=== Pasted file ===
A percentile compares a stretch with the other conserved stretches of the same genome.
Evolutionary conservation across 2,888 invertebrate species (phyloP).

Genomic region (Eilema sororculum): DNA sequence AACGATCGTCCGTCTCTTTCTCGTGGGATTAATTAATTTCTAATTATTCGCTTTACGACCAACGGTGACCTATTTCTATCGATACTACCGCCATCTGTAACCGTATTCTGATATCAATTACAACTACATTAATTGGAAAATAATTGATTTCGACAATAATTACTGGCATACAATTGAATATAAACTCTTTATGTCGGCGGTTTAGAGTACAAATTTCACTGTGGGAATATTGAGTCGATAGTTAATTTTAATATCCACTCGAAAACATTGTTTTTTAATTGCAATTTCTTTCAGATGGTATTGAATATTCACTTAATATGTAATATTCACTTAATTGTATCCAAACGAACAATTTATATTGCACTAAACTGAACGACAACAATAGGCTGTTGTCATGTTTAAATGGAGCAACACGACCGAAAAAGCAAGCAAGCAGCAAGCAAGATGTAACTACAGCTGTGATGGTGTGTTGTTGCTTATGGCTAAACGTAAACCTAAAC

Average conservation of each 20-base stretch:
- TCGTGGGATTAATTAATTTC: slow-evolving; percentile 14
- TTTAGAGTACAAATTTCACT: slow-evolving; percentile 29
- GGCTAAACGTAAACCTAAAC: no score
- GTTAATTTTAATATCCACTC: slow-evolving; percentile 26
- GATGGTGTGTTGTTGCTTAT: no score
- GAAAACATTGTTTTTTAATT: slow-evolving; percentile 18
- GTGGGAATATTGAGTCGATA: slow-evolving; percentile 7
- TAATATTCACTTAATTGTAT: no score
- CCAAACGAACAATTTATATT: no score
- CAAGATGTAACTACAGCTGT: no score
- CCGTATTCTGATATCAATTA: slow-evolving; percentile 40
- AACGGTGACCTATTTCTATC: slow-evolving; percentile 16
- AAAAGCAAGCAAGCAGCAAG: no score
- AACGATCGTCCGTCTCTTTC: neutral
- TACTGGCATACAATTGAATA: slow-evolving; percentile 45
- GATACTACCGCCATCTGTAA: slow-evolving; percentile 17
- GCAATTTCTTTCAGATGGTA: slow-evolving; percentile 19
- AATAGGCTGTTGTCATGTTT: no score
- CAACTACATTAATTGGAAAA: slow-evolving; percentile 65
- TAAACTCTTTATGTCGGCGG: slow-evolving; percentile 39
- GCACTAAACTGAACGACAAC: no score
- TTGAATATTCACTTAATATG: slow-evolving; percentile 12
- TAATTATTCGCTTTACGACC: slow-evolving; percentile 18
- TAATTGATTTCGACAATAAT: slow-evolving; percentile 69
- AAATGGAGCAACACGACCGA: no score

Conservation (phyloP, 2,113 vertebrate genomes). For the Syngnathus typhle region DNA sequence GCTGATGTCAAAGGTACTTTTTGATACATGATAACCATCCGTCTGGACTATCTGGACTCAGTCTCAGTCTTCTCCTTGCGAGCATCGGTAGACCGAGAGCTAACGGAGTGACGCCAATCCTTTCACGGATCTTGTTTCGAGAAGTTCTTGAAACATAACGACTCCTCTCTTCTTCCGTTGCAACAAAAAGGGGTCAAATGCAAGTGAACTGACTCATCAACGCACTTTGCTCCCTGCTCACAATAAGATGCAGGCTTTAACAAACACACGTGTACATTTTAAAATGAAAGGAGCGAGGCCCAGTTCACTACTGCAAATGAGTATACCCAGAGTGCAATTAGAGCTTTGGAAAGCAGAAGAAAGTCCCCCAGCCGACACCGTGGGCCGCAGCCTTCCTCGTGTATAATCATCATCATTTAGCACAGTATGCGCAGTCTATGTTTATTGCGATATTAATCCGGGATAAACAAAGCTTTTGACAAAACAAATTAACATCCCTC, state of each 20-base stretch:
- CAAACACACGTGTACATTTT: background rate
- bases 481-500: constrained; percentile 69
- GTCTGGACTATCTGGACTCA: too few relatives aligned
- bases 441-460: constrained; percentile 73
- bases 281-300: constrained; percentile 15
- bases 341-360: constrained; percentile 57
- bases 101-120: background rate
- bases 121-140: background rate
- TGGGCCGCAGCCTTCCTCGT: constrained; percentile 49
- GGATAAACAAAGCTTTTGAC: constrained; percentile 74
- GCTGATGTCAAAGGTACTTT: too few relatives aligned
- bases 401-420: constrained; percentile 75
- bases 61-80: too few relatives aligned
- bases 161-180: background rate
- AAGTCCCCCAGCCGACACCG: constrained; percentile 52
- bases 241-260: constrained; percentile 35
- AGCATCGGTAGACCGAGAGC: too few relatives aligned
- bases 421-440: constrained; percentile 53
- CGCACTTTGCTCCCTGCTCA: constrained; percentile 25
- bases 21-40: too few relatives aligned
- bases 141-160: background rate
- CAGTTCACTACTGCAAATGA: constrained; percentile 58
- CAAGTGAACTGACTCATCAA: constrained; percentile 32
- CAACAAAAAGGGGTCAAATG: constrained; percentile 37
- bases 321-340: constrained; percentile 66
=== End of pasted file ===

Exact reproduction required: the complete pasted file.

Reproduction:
A percentile compares a stretch with the other conserved stretches of the same genome.
Evolutionary conservation across 2,888 invertebrate species (phyloP).

Genomic region (Eilema sororculum): DNA sequence AACGATCGTCCGTCTCTTTCTCGTGGGATTAATTAATTTCTAATTATTCGCTTTACGACCAACGGTGACCTATTTCTATCGATACTACCGCCATCTGTAACCGTATTCTGATATCAATTACAACTACATTAATTGGAAAATAATTGATTTCGACAATAATTACTGGCATACAATTGAATATAAACTCTTTATGTCGGCGGTTTAGAGTACAAATTTCACTGTGGGAATATTGAGTCGATAGTTAATTTTAATATCCACTCGAAAACATTGTTTTTTAATTGCAATTTCTTTCAGATGGTATTGAATATTCACTTAATATGTAATATTCACTTAATTGTATCCAAACGAACAATTTATATTGCACTAAACTGAACGACAACAATAGGCTGTTGTCATGTTTAAATGGAGCAACACGACCGAAAAAGCAAGCAAGCAGCAAGCAAGATGTAACTACAGCTGTGATGGTGTGTTGTTGCTTATGGCTAAACGTAAACCTAAAC

Average conservation of each 20-base stretch:
- TCGTGGGATTAATTAATTTC: slow-evolving; percentile 14
- TTTAGAGTACAAATTTCACT: slow-evolving; percentile 29
- GGCTAAACGTAAACCTAAAC: no score
- GTTAATTTTAATATCCACTC: slow-evolving; percentile 26
- GATGGTGTGTTGTTGCTTAT: no score
- GAAAACATTGTTTTTTAATT: slow-evolving; percentile 18
- GTGGGAATATTGAGTCGATA: slow-evolving; percentile 7
- TAATATTCACTTAATTGTAT: no score
- CCAAACGAACAATTTATATT: no score
- CAAGATGTAACTACAGCTGT: no score
- CCGTATTCTGATATCAATTA: slow-evolving; percentile 40
- AACGGTGACCTATTTCTATC: slow-evolving; percentile 16
- AAAAGCAAGCAAGCAGCAAG: no score
- AACGATCGTCCGTCTCTTTC: neutral
- TACTGGCATACAATTGAATA: slow-evolving; percentile 45
- GATACTACCGCCATCTGTAA: slow-evolving; percentile 17
- GCAATTTCTTTCAGATGGTA: slow-evolving; percentile 19
- AATAGGCTGTTGTCATGTTT: no score
- CAACTACATTAATTGGAAAA: slow-evolving; percentile 65
- TAAACTCTTTATGTCGGCGG: slow-evolving; percentile 39
- GCACTAAACTGAACGACAAC: no score
- TTGAATATTCACTTAATATG: slow-evolving; percentile 12
- TAATTATTCGCTTTACGACC: slow-evolving; percentile 18
- TAATTGATTTCGACAATAAT: slow-evolving; percentile 69
- AAATGGAGCAACACGACCGA: no score

Conservation (phyloP, 2,113 vertebrate genomes). For the Syngnathus typhle region DNA sequence GCTGATGTCAAAGGTACTTTTTGATACATGATAACCATCCGTCTGGACTATCTGGACTCAGTCTCAGTCTTCTCCTTGCGAGCATCGGTAGACCGAGAGCTAACGGAGTGACGCCAATCCTTTCACGGATCTTGTTTCGAGAAGTTCTTGAAACATAACGACTCCTCTCTTCTTCCGTTGCAACAAAAAGGGGTCAAATGCAAGTGAACTGACTCATCAACGCACTTTGCTCCCTGCTCACAATAAGATGCAGGCTTTAACAAACACACGTGTACATTTTAAAATGAAAGGAGCGAGGCCCAGTTCACTACTGCAAATGAGTATACCCAGAGTGCAATTAGAGCTTTGGAAAGCAGAAGAAAGTCCCCCAGCCGACACCGTGGGCCGCAGCCTTCCTCGTGTATAATCATCATCATTTAGCACAGTATGCGCAGTCTATGTTTATTGCGATATTAATCCGGGATAAACAAAGCTTTTGACAAAACAAATTAACATCCCTC, state of each 20-base stretch:
- CAAACACACGTGTACATTTT: background rate
- bases 481-500: constrained; percentile 69
- GTCTGGACTATCTGGACTCA: too few relatives aligned
- bases 441-460: constrained; percentile 73
- bases 281-300: constrained; percentile 15
- bases 341-360: constrained; percentile 57
- bases 101-120: background rate
- bases 121-140: background rate
- TGGGCCGCAGCCTTCCTCGT: constrained; percentile 49
- GGATAAACAAAGCTTTTGAC: constrained; percentile 74
- GCTGATGTCAAAGGTACTTT: too few relatives aligned
- bases 401-420: constrained; percentile 75
- bases 61-80: too few relatives aligned
- bases 161-180: background rate
- AAGTCCCCCAGCCGACACCG: constrained; percentile 52
- bases 241-260: constrained; percentile 35
- AGCATCGGTAGACCGAGAGC: too few relatives aligned
- bases 421-440: constrained; percentile 53
- CGCACTTTGCTCCCTGCTCA: constrained; percentile 25
- bases 21-40: too few relatives aligned
- bases 141-160: background rate
- CAGTTCACTACTGCAAATGA: constrained; percentile 58
- CAAGTGAACTGACTCATCAA: constrained; percentile 32
- CAACAAAAAGGGGTCAAATG: constrained; percentile 37
- bases 321-340: constrained; percentile 66